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Tuesday, June 28, 2016

You have been warned. Again.

So many warnings the mean gays have given: war, famine, pestilence, earthquake, flood, hurricane, the housing bubble of 2007-08. All ignored.

Now, we learn from a UK trash tabloid, the mean gays are flexing some serious muscle:

Gay marriage and a bitter Brexit divorce

Margaret Thatcher's official biographer, Charles Moore, has produced a dismissive epitaph for the Prime Minister’s political legacy.

As a result of losing last week’s EU referendum, says Moore, David Cameron ‘has to be content with little more than gay marriage as his legacy’.

In fact these apparently unrelated matters are inextricably linked.

I would go further: if it were not for David Cameron’s decision to legalise marriage between people of the same sex — a measure I supported — Britain would not now be on her way out of the EU.

It is now largely forgotten, but Cameron’s insistence on pushing through a Bill to legalise gay marriage — which eventually passed in 2013 — caused consternation within the Conservative Party.

The proposal, which had not been in the Tories’ 2010 election manifesto, was vehemently opposed by about half of his parliamentary party — who happened also to be the most Eurosceptic — and appalled countless members of local Conservative associations.

This was seized on by Nigel Farage. I had lunch with Ukip’s leader at that time and I recall two things above all from it.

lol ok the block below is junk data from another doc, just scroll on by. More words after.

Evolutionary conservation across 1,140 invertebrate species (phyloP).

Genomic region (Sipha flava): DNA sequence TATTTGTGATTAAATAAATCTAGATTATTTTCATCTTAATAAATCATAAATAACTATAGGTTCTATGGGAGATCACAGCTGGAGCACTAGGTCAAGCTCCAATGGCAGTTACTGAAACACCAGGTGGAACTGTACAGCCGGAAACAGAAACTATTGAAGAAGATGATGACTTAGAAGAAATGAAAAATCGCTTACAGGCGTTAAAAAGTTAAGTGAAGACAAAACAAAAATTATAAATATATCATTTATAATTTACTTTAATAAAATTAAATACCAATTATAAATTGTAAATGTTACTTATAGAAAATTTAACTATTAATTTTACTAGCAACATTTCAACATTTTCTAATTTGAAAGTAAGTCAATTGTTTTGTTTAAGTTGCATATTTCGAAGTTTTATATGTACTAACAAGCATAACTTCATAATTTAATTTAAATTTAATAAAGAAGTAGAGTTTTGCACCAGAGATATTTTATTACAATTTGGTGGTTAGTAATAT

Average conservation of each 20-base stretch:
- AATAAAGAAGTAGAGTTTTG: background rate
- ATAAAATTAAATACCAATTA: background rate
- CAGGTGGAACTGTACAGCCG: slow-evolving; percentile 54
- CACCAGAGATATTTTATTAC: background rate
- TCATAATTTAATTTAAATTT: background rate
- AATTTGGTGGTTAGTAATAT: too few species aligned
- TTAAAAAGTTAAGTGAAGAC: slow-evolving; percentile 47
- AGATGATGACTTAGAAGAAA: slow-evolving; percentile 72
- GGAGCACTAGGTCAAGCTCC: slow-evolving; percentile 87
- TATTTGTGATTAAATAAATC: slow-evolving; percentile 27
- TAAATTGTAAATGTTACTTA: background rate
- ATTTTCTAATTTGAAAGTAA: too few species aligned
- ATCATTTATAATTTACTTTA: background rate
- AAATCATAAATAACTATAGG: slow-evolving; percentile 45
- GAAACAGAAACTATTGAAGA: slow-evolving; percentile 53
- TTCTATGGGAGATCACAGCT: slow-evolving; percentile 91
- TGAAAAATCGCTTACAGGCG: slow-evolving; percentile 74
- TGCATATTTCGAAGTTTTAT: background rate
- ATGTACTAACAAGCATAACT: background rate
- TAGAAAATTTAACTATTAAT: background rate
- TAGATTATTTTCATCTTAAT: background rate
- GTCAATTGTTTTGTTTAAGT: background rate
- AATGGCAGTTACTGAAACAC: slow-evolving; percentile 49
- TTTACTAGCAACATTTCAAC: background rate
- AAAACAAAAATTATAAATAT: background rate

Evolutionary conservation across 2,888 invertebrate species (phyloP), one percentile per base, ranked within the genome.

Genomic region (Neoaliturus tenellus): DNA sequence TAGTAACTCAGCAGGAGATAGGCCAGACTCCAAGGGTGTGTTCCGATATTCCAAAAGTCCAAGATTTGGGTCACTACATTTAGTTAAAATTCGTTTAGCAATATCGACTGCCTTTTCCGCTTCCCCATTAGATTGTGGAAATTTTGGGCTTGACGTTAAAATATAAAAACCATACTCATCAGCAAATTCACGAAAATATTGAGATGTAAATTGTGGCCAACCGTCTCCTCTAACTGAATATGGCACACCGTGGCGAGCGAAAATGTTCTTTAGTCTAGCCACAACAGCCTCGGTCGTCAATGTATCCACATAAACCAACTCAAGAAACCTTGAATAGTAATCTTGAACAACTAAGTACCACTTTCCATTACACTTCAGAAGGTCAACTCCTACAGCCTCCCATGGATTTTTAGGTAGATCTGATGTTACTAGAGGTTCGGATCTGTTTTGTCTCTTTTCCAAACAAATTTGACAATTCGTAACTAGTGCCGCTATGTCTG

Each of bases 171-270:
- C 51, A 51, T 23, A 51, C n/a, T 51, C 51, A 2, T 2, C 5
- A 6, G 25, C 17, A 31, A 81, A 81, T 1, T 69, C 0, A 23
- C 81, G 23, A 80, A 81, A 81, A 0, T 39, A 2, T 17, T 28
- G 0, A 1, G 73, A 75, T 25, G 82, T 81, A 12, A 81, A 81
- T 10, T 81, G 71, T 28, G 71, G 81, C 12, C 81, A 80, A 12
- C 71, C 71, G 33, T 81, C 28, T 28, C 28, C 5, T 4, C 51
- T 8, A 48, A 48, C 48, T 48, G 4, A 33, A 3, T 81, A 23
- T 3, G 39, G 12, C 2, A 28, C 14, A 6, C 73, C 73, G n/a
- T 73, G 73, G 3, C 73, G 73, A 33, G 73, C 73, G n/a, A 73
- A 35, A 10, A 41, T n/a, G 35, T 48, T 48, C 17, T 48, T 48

First, how disgusted he was that I did not want to have a drink before sitting down; and second, how gleeful he was at the way the gay marriage row was sending shire Tories in droves to switch to Ukip membership.

Though Farage himself is a libertarian, and definitely no moralist, he exploited this to the full.

Remarkably, Cameron had been completely taken aback by the reaction of party members.
The Lib Dem Education Minister in the Coalition, David Laws, recorded in his diary that Cameron exclaimed: ‘Gay marriage has been a disaster. It has totally split my party.’

And the PM confided it had been ‘a big mistake to upset the Tory base’.

So how was he to win back their affections — or at least prevent more mass defection to Ukip? By offering the one thing he thought would ‘shoot Ukip’s fox’ — an in-or-out referendum on our EU membership.

And indeed, Laws’ diary later quotes Cameron saying to Nick Clegg, when the then Deputy PM questioned the sense of risking such a vote: ‘You may be right, Nick, but what can I do? My backbenchers are fantastically Eurosceptic and I’ve got Ukip breathing down my neck.’

Well, the referendum pledge, made in January 2013, probably did appease the local Conservative associations, which were overwhelmingly hostile to EU membership.

And it meant Cameron was fighting the right of his parliamentary party on only one front, that of the Equal Marriage Bill (which duly passed the Commons in May 2013, despite 133 Tory MPs voting against).

In his emotional address outside No 10 on Friday, the PM duly singled out that achievement as one of those of which he was proudest.

But I wonder, even as he said that, whether he was thinking: ‘If it hadn’t been for gay marriage, I would not now be facing this ruination.’

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